It was that night when it happened.
Your lips lay like a lovely child
in the cradle of your mouth.
Your eyes were at the height of their ascendancy.
And your skin announced to all and sundry pearlers:
dive here.
But your dog licked your fingers
like no man could.
And you laughed at the belligerent burst of water.
The sound of your voice did nothing but tree you.
Long after you were swept away,
you poured yourself another rum,


Eternity lacked blue eyes and long blonde hair
despite what the nuns had told me.
Sure, it stretched farther than any time had a right to

but it was missing the touch of a soft hand on my wrist bone,
the attentive breath inches from my ear.
And if feeling couldn't see reason, then what could reason feel?

First Communion threw up its hands at all physical law.
Gravity? What is that? Evolution? Who invited it to the ritual?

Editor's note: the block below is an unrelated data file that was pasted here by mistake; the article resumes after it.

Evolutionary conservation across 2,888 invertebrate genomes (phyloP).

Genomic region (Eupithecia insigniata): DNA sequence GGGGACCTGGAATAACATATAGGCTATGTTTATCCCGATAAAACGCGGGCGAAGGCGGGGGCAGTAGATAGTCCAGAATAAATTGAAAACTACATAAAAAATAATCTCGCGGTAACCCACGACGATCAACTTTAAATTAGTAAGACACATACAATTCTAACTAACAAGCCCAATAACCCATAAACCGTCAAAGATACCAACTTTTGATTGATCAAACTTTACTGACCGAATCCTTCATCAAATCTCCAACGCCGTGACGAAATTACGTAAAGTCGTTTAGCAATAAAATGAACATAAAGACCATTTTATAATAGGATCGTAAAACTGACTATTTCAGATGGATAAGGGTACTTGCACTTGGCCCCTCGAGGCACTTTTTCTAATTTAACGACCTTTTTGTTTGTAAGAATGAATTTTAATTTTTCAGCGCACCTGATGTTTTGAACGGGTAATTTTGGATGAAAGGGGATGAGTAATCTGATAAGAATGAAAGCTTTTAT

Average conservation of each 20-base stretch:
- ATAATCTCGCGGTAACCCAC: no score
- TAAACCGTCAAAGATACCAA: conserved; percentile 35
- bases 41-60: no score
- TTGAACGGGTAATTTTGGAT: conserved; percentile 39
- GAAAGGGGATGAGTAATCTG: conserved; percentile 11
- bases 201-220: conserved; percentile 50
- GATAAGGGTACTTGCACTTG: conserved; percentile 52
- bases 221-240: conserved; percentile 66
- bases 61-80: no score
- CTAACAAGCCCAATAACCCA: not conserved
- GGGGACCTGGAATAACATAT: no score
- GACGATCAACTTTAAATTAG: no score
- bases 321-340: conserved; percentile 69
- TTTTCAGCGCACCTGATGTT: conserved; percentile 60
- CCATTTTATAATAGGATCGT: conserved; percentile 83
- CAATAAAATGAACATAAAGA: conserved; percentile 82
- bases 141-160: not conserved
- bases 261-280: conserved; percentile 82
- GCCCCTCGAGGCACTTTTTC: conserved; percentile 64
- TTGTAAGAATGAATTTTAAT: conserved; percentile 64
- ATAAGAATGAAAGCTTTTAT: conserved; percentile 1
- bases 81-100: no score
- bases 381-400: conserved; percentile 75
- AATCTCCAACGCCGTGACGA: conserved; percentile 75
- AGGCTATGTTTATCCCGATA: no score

It was wafer and wine or nothing. And there I knelt,

all body and blood and, despite the priest's exhortations,
unable to taste the likeness.
And there was eternity, the ultimate reward,

the payback for the childhood bullies, the dud romances,
the lousy jobs, the pain in the gut.
But what of those who lived among equals,

who loved the here and now, who wrote for a living,
whose health ticked blindly on.
Heaven, for all its scrubbed walls and floors,

its blissed out angels, was more nursing home than shining apogee.
I still had a life to lead, a good one. It would be nothing compared to all of time.
But something sure could learn from nothing.

© John Grey 2012

John Grey is an Australian-born poet, who works as a financial systems analyst. Recently published in Poem, Spindrift, Prism International and the horror anthology, "What Fears Become" with work upcoming in Potomac Review, Hurricane Review and Pinyon.

MDJB at GoodReads

Michael D. Brown's books on Goodreads Bastille Day reviews: 2 ratings: 3 (avg rating 5.00...